13. In relation to the third ground, just as there were no errors in relation to the first two grounds, the FtT had made a detailed ‘balance sheet’ analysis in respect of Article 8. Ms Solanki cited Quarey v SSHD [2017] EWCA Civ 47 as support for the proposition that an appellate court should resist the temptation to subvert the principle that they should not substitute their own discretion for that of a judge, by a narrow textual analysis.
Discussion and conclusions
14. I do not accept that the FtT erred in law in failing to consider or apply AM (Zimbabwe). This was clearly not a case that focussed solely on the Claimant’s medical conditions such that the guidance in relation to AM (Zimbabwe) would be directly applicable. While it is unnecessary for a judge to cite all relevant evidence, here, the FtT carried out a structured, clear and detailed analysis of article 3 by reference to a whole variety of risks, as guided in MOJ. That included but, crucially, was not limited to, the Claimant’s mental health issues not only in relation to access to treatment but also in relation to the societal stigmatisation that attached to mental health issues. This was not a simple “medical condition” appeal, to which AM (Zimbabwe) would be directly applicable.
15. In relation to the second ground, I am satisfied that for the reasons outlined by Ms Solanki, the FtT expressly considered in detail both the cost of medical treatment and the Claimant’s likely access to financial support from family members (§108). The FtT did not consider that issue in isolation, but holistically, including the Claimant’s reliance on food banks. This ground discloses no error of law.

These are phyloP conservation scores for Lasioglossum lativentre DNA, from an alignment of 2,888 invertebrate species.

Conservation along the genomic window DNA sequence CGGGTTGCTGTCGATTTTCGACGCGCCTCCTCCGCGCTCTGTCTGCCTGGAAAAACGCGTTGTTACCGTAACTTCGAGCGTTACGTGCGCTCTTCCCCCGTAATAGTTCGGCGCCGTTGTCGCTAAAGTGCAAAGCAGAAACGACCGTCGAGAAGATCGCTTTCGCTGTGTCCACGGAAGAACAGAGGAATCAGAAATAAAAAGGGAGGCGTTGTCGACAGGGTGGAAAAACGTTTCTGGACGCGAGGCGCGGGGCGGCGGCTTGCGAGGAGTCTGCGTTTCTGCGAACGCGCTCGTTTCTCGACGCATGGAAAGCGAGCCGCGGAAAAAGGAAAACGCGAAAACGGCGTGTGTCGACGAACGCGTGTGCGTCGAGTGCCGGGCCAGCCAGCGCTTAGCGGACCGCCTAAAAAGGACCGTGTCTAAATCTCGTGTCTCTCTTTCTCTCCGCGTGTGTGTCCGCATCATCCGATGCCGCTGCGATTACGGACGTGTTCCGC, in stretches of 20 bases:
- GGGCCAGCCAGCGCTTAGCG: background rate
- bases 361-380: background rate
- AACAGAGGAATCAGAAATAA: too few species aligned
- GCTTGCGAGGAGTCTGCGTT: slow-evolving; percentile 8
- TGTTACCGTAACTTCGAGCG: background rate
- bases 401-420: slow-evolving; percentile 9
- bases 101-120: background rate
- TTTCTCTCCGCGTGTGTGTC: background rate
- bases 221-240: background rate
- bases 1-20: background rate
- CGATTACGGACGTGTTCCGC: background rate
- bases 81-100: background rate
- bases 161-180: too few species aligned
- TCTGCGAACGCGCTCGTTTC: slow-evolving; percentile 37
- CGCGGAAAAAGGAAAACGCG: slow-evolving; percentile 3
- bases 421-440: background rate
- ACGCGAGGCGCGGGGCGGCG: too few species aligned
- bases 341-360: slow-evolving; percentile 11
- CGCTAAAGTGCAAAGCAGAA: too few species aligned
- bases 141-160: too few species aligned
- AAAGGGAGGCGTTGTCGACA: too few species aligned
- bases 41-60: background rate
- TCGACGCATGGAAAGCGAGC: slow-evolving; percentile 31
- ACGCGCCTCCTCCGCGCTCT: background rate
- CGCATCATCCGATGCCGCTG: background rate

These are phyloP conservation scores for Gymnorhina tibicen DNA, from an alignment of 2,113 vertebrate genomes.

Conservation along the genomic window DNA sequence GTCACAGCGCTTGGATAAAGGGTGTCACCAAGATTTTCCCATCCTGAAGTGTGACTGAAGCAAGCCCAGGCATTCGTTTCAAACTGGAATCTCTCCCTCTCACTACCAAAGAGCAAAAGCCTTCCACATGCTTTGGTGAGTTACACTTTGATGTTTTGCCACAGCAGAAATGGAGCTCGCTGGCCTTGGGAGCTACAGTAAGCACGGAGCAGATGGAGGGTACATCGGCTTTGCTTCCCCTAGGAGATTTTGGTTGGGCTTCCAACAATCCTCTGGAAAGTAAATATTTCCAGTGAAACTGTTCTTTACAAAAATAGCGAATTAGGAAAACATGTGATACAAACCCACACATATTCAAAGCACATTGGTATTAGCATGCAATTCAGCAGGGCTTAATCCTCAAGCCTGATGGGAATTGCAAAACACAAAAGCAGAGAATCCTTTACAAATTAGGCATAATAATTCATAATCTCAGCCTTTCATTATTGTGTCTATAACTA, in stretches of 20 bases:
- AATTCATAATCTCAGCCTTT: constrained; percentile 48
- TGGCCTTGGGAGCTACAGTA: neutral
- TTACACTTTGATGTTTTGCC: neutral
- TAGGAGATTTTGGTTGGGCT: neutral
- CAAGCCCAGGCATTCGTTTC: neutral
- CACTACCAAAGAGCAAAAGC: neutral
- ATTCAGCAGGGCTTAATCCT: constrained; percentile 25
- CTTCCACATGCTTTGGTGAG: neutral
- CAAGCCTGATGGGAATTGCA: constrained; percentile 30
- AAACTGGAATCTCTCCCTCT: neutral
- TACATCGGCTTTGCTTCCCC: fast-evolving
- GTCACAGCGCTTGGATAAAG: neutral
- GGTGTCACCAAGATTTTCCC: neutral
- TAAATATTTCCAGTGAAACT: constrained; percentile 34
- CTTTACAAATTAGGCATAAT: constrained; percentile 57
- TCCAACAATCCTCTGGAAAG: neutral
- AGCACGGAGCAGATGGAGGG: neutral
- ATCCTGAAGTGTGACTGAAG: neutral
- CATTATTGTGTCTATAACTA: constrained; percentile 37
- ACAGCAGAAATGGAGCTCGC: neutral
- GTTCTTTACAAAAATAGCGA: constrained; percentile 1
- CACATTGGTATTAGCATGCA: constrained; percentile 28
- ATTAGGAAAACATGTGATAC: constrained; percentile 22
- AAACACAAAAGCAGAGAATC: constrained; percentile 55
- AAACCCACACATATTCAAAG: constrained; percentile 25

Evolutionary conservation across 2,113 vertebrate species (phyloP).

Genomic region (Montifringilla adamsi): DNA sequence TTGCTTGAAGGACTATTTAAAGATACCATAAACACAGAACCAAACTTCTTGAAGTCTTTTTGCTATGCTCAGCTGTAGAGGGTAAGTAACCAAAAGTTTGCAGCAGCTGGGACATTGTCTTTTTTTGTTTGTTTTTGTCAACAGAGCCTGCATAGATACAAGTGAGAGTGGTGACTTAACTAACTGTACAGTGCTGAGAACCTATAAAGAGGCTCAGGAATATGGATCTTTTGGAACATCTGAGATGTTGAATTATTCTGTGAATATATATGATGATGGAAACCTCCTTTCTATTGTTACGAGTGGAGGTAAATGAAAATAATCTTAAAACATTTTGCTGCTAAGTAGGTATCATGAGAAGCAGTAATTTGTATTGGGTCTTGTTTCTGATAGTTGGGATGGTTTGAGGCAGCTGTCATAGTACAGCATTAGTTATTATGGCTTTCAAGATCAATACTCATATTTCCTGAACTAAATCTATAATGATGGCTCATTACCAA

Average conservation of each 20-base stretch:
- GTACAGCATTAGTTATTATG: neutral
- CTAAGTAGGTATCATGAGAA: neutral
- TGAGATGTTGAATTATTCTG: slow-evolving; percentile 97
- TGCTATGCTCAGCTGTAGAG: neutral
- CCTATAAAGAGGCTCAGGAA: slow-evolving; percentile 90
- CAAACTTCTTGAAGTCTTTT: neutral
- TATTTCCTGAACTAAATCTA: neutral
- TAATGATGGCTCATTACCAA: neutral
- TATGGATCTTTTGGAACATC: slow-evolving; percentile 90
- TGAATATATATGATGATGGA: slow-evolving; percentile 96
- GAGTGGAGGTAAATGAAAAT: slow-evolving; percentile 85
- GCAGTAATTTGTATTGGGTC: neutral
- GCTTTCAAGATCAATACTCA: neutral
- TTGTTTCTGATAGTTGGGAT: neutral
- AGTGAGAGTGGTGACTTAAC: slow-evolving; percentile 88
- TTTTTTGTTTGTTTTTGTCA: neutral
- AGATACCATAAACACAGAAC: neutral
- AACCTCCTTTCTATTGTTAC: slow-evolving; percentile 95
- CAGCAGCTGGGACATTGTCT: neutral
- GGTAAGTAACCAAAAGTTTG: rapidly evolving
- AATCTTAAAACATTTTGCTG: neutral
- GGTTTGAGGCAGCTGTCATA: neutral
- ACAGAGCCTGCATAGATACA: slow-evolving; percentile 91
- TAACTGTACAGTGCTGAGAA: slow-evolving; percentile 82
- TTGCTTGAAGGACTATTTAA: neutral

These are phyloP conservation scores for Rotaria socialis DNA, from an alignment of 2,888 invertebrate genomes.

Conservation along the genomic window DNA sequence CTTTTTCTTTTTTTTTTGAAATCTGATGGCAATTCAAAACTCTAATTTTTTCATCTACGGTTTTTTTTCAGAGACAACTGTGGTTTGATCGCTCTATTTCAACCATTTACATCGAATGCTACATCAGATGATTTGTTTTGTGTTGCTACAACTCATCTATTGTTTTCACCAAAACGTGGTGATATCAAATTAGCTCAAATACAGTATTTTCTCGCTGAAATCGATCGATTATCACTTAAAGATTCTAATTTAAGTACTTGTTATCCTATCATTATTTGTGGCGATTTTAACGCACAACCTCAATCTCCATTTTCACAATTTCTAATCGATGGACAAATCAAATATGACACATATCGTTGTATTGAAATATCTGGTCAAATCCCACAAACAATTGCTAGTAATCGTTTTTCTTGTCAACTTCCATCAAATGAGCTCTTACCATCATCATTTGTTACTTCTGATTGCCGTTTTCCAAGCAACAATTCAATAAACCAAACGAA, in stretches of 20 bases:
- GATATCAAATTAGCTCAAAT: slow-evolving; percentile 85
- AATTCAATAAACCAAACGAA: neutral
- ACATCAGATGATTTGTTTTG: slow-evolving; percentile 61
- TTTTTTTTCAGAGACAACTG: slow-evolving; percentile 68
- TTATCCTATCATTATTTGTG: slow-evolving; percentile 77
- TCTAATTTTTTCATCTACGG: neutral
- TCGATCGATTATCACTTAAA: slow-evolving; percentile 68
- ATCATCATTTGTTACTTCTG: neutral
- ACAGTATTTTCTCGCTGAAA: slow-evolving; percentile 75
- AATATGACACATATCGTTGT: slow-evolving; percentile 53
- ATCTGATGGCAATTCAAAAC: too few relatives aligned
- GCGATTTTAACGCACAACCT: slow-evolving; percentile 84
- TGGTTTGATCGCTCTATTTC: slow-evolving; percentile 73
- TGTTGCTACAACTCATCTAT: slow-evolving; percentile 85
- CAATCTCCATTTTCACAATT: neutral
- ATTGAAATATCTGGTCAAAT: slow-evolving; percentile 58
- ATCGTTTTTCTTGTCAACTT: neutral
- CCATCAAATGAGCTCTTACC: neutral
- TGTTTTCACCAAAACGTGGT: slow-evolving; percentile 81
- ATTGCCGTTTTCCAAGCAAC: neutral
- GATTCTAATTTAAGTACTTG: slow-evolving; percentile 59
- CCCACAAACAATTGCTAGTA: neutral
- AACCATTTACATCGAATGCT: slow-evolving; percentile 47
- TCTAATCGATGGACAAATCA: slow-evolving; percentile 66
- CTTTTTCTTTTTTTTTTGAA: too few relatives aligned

16. In relation to the third ground, this relied upon the first two grounds, which I have concluded are not sustained. Also, the FtT carried out what, in my view, was a ‘textbook,’ detailed and structured balance-sheet analysis and it is trite that I must not impose my view of how I would have decided the appeal for what the FtT decided.
Decision on error of law
17. I conclude that there are no errors of law in the FtT’s decision. Therefore the Secretary of State’s challenge fails and the decision of the First-tier Tribunal shall stand.

Notice of Decision
The decision of the First-tier Tribunal did not involve the making of an error on a point of law. The decision of the First-tier Tribunal stands.
The anonymity directions continue to apply.

Signed J Keith Date: 24th June 2022
Upper Tribunal Judge Keith